A Walk Down Broadway
One of the reason I enjoy the sermons at Trinity is that they are instructive. The priests actually try to engage with the congregants, they talk about real problems and how difficult it can be to hold onto your beliefs.
By contrast my Catholic upbringing was something along the lines of “you’re a no-good worthless slug who is destined to spend all eternity backstroking around the Ninth Circle of Hell, oh, and by the way, Jesus loves you.”
Now I can’t quite explain it, but for some strange reason, I didn’t take much comfort from this approach, and that might explain my lunch time hikes down Broadway.
And don’t get me started on the religious right, who, like the late and unlamented “moral majority,” are resoundingly neither.
I cannot abide this dangerous and patently un-American mixture of religion and politics. “Separation of church and state” isn’t just a catch phrase to me; it’s the law of the land.
And then there’s the war on science. Since everyone and his brother feels free speaking for God, I think I’ll join the club because I don’t think God wants us to remain ignorant, to refuse knowledge and learning.
Science is never going to steamroll religion and nor should it. I think we need a spiritual side to our lives to get through the tough times in life—like 9/11.
An engineer can tell you exactly what made the twin towers come down—that the heat had reached a certain level and the metal began to melt, and the buildings collapsed.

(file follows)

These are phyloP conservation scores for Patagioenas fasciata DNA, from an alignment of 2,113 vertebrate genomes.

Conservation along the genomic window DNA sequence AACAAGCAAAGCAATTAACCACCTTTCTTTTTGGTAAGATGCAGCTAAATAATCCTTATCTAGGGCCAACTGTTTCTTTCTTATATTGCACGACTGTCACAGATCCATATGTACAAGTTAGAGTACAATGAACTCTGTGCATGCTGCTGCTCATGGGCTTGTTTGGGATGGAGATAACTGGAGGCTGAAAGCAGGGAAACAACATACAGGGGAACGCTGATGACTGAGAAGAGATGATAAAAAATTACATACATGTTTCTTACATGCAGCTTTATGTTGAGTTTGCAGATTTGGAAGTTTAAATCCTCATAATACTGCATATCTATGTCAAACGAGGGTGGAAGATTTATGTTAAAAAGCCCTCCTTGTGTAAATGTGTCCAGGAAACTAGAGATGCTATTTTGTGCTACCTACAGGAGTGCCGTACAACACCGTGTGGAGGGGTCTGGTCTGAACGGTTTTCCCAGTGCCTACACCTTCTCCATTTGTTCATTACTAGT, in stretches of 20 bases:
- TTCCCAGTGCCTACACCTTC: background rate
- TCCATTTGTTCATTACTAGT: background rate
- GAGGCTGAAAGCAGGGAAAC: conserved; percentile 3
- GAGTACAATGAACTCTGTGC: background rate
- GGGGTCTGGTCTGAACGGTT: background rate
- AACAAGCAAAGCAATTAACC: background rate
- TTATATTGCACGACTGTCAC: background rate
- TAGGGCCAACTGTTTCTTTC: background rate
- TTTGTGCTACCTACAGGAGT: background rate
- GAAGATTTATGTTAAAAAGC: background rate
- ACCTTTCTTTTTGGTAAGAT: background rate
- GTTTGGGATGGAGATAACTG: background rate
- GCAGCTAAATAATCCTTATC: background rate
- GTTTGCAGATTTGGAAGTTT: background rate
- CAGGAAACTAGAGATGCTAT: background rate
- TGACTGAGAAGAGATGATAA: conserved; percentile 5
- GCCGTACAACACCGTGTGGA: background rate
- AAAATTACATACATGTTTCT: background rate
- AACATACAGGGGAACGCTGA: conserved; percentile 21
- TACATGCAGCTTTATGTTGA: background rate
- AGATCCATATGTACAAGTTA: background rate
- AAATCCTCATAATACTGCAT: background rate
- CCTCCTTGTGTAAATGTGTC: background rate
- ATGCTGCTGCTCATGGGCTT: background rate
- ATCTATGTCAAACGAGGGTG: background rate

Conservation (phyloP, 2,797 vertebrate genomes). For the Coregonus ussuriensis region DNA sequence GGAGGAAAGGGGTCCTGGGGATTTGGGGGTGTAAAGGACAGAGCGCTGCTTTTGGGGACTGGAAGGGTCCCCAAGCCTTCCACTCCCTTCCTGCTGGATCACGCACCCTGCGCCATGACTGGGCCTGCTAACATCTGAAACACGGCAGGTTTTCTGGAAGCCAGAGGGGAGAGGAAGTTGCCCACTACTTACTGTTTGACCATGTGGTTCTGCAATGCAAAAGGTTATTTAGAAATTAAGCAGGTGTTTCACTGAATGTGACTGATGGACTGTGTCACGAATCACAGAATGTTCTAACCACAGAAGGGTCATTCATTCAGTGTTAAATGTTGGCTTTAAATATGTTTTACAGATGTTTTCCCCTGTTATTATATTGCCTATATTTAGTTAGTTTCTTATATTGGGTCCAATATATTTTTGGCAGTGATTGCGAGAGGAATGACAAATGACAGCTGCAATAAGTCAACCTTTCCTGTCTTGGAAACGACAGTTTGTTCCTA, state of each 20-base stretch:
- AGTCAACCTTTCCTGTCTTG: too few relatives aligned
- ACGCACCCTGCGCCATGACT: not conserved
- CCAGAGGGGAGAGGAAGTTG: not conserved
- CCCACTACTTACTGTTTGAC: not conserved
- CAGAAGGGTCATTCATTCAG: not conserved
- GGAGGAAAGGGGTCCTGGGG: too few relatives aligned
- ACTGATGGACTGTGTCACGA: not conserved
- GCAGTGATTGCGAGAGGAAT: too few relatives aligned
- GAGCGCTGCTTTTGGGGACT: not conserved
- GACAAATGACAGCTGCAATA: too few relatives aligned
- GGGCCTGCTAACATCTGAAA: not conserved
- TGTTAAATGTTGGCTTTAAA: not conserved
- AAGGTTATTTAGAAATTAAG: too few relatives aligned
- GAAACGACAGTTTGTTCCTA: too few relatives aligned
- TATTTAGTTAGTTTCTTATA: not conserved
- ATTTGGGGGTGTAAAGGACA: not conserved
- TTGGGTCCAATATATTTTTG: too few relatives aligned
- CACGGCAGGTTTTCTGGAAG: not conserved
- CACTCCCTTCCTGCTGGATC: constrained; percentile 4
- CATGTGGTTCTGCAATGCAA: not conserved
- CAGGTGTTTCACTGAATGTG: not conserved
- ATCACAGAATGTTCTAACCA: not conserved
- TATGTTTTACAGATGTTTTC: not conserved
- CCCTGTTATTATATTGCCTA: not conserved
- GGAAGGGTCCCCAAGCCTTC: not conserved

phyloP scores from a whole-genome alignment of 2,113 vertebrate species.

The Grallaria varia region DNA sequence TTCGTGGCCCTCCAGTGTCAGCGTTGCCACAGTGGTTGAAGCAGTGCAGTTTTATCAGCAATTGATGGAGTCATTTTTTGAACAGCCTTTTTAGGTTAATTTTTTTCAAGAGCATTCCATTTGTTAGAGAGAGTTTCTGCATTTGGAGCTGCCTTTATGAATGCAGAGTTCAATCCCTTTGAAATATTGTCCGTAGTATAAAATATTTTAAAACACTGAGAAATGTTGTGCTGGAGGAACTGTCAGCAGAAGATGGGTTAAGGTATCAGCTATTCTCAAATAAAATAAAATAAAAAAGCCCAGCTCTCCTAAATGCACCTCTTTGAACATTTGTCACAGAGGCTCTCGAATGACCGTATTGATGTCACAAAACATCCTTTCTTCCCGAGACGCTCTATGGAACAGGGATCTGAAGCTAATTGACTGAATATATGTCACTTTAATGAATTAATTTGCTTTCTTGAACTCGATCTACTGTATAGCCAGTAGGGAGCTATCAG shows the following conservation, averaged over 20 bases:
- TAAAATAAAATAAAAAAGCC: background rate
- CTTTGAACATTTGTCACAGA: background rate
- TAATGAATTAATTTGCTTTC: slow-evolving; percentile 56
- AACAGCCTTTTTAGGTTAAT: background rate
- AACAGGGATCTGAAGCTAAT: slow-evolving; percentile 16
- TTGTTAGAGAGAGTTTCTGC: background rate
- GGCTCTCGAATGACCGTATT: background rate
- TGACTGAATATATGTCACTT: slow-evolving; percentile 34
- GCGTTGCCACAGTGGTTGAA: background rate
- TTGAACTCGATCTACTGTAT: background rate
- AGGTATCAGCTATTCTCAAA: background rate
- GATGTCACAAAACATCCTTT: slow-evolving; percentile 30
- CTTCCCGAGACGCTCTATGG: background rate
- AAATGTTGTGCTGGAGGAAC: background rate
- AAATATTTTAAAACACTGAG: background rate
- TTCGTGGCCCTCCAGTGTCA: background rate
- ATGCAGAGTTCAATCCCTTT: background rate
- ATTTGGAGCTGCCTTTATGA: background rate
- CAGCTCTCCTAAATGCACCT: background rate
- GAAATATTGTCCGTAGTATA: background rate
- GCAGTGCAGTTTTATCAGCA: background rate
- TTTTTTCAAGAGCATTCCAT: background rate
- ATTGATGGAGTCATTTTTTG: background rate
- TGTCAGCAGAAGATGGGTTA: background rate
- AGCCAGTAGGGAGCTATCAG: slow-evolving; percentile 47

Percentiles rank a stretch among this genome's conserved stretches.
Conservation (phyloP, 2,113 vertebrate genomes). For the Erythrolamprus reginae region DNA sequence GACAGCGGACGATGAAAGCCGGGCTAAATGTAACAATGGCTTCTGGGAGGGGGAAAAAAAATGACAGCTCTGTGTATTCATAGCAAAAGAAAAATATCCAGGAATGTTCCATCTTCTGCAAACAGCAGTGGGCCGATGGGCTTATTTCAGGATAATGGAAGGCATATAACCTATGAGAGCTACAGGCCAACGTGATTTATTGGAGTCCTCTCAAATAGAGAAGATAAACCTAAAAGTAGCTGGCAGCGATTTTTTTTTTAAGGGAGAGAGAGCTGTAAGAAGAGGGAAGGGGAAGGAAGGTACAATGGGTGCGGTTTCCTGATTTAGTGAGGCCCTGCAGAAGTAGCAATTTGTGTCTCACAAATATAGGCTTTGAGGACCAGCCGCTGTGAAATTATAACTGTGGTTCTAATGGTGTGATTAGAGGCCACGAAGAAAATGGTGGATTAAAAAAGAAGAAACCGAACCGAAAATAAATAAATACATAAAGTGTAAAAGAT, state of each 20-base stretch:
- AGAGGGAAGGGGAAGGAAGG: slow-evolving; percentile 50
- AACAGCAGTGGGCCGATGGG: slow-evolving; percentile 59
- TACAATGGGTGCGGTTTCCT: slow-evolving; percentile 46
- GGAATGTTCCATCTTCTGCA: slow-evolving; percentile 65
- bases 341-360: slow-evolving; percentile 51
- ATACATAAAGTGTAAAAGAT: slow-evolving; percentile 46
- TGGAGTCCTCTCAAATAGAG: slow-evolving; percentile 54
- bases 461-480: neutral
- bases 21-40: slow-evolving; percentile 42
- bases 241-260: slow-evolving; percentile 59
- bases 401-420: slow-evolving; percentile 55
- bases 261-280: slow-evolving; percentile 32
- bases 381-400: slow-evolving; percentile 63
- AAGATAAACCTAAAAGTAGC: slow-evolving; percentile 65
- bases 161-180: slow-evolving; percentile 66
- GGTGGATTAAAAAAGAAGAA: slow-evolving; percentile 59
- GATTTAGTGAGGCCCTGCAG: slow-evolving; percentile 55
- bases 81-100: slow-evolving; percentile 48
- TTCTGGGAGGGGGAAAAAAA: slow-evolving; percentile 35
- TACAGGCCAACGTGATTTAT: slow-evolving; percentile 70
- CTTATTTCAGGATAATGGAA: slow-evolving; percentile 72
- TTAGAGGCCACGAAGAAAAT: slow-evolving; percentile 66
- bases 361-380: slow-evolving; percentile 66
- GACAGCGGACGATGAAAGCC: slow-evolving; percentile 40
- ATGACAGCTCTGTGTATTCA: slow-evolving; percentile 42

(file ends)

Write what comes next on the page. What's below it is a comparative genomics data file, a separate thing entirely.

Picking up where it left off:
But that engineer can’t help us deal with the tragedy; he or she can’t offer you comfort in the face of such a mind-numbing loss.
I was walking through Union Square in the early days after 9/11 and a crowd of people had gathered in a circle and were praying together. Yes, in the middle of godless, depraved, sinful New York City people had come together to pray.
I had never seen anything like that, but, of course, we had never experienced anything like 9/11.
Nobody wanted to talk to an engineer at that moment. What was happening then was beyond any kind of science.
I’d like to think that we learned something from that terrible time, and, like Father Mark, we are better for it. But some days I have my doubts, which is why we have religion in the first place, I suppose—to get us through the doubts.
Father Mark spoke a lot about suffering during his sermon, how the more we love God, the more it seems we are tested.
"When the Buddhists say that life is suffering," he told us, "they were on to something."
Fortunately there are people like Father Mark around. When it was time for communion, a woman approached the altar holding her infant son.
After giving the woman the host, he took a second to touch the boy’s cheek and give him the most beautiful, loving smile that had so much warmth I could feel it in my heart.
And there’s always little things that give you hope. When we were leaving the cemetery on Sunday, a large Hispanic family was walking out behind us and one of them called out to me.
I turned to see a man holding my checkbook, which had fallen out of my pocket while I was sitting on a bench near my parents’ grave.
I thanked him profusely, astounded that I could have been so careless.
Maybe it was the extreme heat, but I was fortunate that this family came along when they did or I would have had a nervous breakdown when I got back to Brooklyn and discovered my checkbook was gone.
I slipped the checkbook in my pocket and thanked God for sending these people my way. I didn’t even think about talking to an engineer.